That is so because I was in the DAs office and worked for years investigating organized crime. I knew what was going on. I did more wiretaps than all the other prosecutors in the state including the federal prosecutors combined for several years in a row. I know this because we were required to file with the federal government reports of these activities.
Billy Bulger was elected out of his senate district in South Boston to the Massachusetts Senate in 1970, ten years after he had been elected to the House of Representatives. In 1978 he became president of the Massachusetts Senate in which capacity he served until 1999, a total of over 17 years. Governor Michael Dukakis said of him: “There has never been any question about the integrity of the Senate since he has been president.”
I came upon an article in 1987 in the Boston Globe. A James Higgins from Vineyard Haven wrote to the Globe complaining about Billy being mentioned in an article about an incident between Whitey and some security people at Logan Airport. He said, “I just don’t see why it was necessary to mention Billy Bulger as Whitey’s brother in the article. I don’t see the relevancy. Sen. Bulger isn’t responsible for his brother, and in this case, his brother isn’t even charged with anything.”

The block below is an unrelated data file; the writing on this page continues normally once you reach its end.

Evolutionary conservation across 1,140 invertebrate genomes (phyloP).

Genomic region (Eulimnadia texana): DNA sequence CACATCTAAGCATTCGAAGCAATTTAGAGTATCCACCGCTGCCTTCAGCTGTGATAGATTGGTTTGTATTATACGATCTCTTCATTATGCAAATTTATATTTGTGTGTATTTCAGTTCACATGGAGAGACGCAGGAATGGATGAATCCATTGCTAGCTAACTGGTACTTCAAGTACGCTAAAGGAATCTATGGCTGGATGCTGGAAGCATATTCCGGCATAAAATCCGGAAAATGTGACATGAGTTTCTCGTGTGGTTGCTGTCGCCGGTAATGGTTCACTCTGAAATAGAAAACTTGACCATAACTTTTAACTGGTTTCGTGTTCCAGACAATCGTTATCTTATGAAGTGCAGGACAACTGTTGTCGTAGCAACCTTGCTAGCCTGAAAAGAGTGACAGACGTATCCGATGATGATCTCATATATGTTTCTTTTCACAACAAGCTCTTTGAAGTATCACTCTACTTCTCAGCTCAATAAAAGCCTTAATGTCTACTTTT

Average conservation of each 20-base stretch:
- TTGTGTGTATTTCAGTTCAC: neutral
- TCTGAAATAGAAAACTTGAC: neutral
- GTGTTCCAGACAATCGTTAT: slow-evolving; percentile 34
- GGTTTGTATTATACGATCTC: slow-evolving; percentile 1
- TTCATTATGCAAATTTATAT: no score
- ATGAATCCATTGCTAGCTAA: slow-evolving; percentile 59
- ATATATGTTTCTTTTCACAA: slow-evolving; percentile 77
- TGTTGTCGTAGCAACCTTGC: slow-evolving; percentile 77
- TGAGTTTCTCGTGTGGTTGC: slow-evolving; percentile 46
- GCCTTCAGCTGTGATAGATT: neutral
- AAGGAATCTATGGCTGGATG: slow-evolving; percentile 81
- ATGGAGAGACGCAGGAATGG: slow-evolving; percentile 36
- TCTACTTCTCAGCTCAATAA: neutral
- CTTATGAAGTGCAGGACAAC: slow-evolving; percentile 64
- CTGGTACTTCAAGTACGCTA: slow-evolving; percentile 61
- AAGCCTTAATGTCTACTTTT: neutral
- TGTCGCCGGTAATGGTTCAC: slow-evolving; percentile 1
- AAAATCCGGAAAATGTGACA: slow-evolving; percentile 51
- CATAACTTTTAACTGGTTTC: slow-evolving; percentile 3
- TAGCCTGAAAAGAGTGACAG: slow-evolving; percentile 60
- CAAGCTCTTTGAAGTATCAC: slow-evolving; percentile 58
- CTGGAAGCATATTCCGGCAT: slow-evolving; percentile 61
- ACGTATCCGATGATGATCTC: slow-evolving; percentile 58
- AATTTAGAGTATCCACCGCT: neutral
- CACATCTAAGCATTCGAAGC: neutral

I’ve been away from the reevaluation of Whitey’s life for a week or so but I will return to it as soon as I can. Before going back to it during this week of Presidents Day I will write my thoughts about another president, Billy Bulger. I do so because I’ve thought of him after reading some articles in the New York Times concerning the resignation of Pope Benedict.
Billy got elected to the Massachusetts Legislature in 1960 and served there until the mid-90s. He left when he was appointed president of the University of Massachusetts. Billy’s political career was in the tradition of the old-time Irish Catholic politicians from South Boston, John McCormack, and Joe Moakley.